Published: A Tale of Two Cities (Granada & Cairo)

This year marks the millennium of the Andalusian city of Granada, founded by Berbers from North Africa (the Zirids) in 1013 as a fortified city during the civil war that ended the Umayyad rule over al-Andalus (present-day Iberian Peninsula).

Since its foundation and till it was taken by the Catholic Monarchs in 1492, the city had its ups and downs, its golden age and its doom. The Zirids, its founders, were once agents of the Fatimids that had founded Cairo earlier in 969. Only 44 years separate the foundation of both cities. To what extent were the Zirids (and hence Granada) influenced by the Fatimid culture? Did Granada resemble Cairo in any way?

My latest article in Ahram Online tackles this issue and many others. You can read it all at:

Inside the Alhambra

Remains of a mosque in Albayzin

The Zirid Portal of Elvira

My lecture on al-Andalus @ Bibliotheca Alexandrina (Jan 2nd)

On 2 January 1492, the last Muslim ruler of Granada, king Boabdil (Abu Abdalla al-Saghir), handed the keys of the Alhambra to the Catholic Monarchs, bringing to an end the rule of Islam in al-Andalus in the present-day Iberian Peninsula.

What followed was a tragedy at all levels and it took the Catholic Monarchs no time at all to violate the vows they had made. The first to suffer were the Jews, then the Muslims, and even those that converted into Christianity did not survive the horrors of the Inquisition Courts. The definitive expulsion of the Moriscos (Muslims that had converted into Christianity) came in 1609 through a royal decree by Felipe III. Over 300,000 moriscos were kicked out, and this marked the beginning of a new episode of pain and passion: the moriscos diaspora in the Mediterranean.

On 2 January 2013, I will be giving a lecture titled ‘The Fall of al-Andalus: Reasons and Consequences’ at the Bibliotheca Alexandrina. This is an open invitation. ANDALUS - Copy

My 11th Article in El Legado Andalusí: The Historian King of Zirid Granada

A new article of mine published by Fundación El Legado Andalusí, this time in the name of my son Nur. The article is about an eleventh-century taifa king in al-Andalus: Abdulla ibn Buluggin the last Zirid king of Granada, dethroned and exiled by the Almoravids in 1090.

To our great luck, the man wrote his autobiography (Kitab al-Tibyan), and it was discovered centuries later by Levi-Provencal in Morocco. This is, simply, the 11th century in ‘primera persona’, an interesting century marked by political turmoil and by the rise of such figures as al-Moatamid Ibn Abbad, El Cid, Alfonso VI, Ibn Hazm, Ibn Zaydun, Yusuf ibn Tashufin and others. Here is the article (in Spanish):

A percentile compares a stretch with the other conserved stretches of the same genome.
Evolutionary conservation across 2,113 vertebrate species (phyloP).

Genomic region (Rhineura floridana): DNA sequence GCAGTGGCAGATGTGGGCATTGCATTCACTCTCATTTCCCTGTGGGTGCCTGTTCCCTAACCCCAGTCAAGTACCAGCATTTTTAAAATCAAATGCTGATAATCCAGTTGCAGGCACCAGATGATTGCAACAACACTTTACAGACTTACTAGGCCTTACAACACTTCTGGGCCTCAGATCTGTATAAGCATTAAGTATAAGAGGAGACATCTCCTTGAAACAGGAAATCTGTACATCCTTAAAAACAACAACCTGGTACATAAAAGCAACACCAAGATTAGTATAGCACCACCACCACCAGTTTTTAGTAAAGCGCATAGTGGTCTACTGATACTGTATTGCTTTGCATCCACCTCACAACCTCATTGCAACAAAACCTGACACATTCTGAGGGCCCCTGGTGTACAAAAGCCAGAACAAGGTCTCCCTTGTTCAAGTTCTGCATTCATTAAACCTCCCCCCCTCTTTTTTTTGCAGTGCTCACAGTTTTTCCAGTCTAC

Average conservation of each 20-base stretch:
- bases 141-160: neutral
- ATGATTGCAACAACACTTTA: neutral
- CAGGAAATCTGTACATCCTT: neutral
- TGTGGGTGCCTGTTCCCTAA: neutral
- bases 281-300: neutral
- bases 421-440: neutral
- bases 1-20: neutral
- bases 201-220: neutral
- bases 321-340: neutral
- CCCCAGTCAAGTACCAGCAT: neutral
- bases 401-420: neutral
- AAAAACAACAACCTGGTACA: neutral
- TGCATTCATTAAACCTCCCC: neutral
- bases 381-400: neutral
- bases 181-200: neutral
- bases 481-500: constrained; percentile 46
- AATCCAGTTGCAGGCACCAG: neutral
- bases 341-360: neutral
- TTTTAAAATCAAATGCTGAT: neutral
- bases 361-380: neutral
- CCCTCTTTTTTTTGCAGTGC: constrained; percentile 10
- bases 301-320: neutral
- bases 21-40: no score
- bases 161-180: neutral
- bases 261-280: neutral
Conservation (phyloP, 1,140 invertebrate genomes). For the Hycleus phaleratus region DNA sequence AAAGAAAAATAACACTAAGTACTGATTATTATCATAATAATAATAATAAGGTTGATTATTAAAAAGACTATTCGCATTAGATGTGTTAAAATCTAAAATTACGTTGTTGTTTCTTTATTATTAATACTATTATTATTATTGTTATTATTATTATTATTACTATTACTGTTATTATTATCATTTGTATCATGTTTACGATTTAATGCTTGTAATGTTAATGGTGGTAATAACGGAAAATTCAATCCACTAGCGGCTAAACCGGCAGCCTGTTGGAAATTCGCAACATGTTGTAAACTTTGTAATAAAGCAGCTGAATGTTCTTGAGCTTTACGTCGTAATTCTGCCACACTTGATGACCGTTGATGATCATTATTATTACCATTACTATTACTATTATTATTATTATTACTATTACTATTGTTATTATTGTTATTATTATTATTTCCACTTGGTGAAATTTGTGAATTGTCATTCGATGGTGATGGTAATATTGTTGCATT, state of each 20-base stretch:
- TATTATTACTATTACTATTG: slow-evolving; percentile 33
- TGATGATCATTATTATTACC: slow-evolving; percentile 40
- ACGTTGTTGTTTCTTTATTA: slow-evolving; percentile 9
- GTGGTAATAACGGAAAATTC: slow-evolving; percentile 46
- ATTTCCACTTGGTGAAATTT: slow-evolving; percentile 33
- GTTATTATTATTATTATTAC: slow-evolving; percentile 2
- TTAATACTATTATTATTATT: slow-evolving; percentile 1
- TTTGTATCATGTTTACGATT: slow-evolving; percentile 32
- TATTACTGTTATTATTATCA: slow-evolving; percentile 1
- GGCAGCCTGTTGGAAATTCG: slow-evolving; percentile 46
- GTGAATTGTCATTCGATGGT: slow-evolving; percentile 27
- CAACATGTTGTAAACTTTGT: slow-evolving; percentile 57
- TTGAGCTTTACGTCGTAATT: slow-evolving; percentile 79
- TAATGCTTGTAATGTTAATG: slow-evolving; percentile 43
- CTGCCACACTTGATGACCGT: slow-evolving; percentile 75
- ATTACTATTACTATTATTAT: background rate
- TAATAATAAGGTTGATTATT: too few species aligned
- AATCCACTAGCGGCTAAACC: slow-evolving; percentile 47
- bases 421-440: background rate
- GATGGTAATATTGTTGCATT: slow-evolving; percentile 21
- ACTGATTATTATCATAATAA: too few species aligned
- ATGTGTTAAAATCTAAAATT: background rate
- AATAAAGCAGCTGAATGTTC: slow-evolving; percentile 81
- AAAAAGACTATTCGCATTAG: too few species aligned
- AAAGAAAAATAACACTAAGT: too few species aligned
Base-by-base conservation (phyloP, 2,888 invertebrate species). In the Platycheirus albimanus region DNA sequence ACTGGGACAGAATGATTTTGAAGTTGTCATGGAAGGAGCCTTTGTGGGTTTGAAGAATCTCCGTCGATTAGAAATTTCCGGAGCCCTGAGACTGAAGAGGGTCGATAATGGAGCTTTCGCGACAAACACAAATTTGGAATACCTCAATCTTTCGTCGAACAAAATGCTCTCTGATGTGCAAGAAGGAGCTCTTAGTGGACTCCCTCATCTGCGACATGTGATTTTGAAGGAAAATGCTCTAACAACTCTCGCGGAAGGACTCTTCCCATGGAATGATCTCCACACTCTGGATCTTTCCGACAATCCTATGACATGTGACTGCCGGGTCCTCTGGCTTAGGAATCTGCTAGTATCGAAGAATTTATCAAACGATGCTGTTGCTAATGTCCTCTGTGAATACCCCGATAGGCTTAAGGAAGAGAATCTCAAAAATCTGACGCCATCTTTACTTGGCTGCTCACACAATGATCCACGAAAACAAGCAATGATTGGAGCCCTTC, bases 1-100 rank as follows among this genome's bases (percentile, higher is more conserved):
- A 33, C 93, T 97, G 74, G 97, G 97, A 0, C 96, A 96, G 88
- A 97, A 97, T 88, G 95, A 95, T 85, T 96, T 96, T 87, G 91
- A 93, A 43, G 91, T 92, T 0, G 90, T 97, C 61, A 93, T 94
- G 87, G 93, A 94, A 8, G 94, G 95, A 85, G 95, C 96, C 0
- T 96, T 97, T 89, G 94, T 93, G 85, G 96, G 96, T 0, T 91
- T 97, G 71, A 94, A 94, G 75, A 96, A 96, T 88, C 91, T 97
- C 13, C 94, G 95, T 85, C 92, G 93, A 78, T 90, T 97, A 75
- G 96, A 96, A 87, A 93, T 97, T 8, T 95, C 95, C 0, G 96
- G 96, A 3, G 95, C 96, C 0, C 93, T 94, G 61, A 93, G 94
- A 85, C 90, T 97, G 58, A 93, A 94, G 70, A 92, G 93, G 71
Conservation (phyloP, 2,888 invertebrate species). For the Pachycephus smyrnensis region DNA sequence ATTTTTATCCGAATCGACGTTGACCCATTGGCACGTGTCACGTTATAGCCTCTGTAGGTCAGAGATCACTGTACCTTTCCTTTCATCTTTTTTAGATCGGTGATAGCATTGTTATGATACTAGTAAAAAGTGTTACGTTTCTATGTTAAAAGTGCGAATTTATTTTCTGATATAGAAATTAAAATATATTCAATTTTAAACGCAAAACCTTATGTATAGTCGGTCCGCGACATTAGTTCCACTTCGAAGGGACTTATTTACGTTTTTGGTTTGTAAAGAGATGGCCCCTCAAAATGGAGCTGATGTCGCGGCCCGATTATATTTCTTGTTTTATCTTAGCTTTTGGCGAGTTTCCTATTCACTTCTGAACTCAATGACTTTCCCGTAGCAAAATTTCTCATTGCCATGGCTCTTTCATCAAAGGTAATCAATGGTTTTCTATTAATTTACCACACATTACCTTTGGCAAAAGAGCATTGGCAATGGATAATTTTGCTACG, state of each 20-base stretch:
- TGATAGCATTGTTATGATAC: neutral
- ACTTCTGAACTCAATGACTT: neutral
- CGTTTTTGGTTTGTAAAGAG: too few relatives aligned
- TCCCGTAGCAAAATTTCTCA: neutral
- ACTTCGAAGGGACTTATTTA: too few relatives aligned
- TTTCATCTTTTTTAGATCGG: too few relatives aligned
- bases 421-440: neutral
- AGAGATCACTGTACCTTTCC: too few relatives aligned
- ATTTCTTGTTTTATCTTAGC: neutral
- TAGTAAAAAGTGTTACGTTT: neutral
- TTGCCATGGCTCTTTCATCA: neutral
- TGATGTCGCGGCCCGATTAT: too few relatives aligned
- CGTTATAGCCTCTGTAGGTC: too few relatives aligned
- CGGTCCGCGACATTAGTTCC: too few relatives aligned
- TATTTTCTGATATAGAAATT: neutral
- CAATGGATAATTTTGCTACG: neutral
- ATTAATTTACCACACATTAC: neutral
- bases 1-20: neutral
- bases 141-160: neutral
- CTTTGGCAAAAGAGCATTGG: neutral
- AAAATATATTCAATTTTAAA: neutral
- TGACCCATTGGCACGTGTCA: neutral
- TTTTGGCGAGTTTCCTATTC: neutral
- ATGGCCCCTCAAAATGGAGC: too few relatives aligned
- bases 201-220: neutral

The Islamic Capitals of al-Andalus: Cordoba – Seville – Granada

Al-Andalus is a term that the Muslims used to refer to the territory that they conquered and ruled in the Iberian Peninsula. Obviously, this territory changed over time under the pressure of the Reconquista (The Reconquest Battles), until –by the XIII century- it was limited only to the Kingdom of Granada, the Last Kingdom.

The Islamic rule in al-Andalus spanned some eight centuries (711 – 1492), and left a lasting legacy in science and humanities, in art and culture, and obviously, in the memory of stone. From the splendor of the Mezquita (Great Mosque) of Cordoba (the jewel of the Umayyad architecture) to the spectacular palaces and gardens of the Alhambra (the Nasrid art at its best), I was fortunate enough to live and study in Andalusia for a year, visiting every single monument from the al-Andalus era and traveling extensively to visit one site after another.

In this post, I will not be talking about XI century taifa capitals like Zaragoza, Toledo or Denia. Also, another post will be dedicated solely to the Alhambra. Here I focus only on the three major Islamic capitals in al-Andalus:

I. Cordoba

Capital of the Umayyad Emirate and Caliphate (756 – 1030).
The city that gave birth to Averroes (Ibn Rushd), Maimonides (Ibn Maymoun), Ibn Zaydun, Ibn Hazm and many other great figures. In the X century, it had the world’s second largest library in the whole world (after Baghdad), had hundreds of public hamams and mosques, tens of hospitals, and had its streets paved, lit and guarded at night. A century earlier, Ziryab had founded its conservatoire, the first in Europe.

II. Seville
Capital of the Almohads (1170 – 1232).
The hometown of Ibn Sahl, Avenzoar (Ibn Zuhr), Ibn al-Awwam and others. It was the seat of a strong taifa led by the poet-king Ibn Abbada, whose court was the closest thing to a cultural salon. Later on under the Almohad rule (a Berber dynasty), it flourished as the capital of a strong dynasty that adorned the city with splendid monuments. It fell to Fernando III in 1248, twelve years after he had conquered Cordoba.

III. Granada

Capital of the Nasrids (1232 – 1492).
The province of Ibn al-Khatib, Ibn Tufail, Ibn Zamraq, Abu Hayyan, etc. The city preserves tens of Islamic monuments, mostly from the Zirid Taifa era and the Nasrid era, and is famous world wide for the Alhambra and the gardens of the Generalife. The Albaycín neighbourhood is a living testament of the Islamic urban fabric and is dotted with houses and palaces that date from the Andalusi times. All 27 minarets of the mosques of Albaycín are now church towers, with some of them conserving the Andalusi structure and decorations in part or in full (like the Minaret of San Jose, the Minaret-Tower of San Juan de los Reyes and the Minaret-Tower of Santa Ana).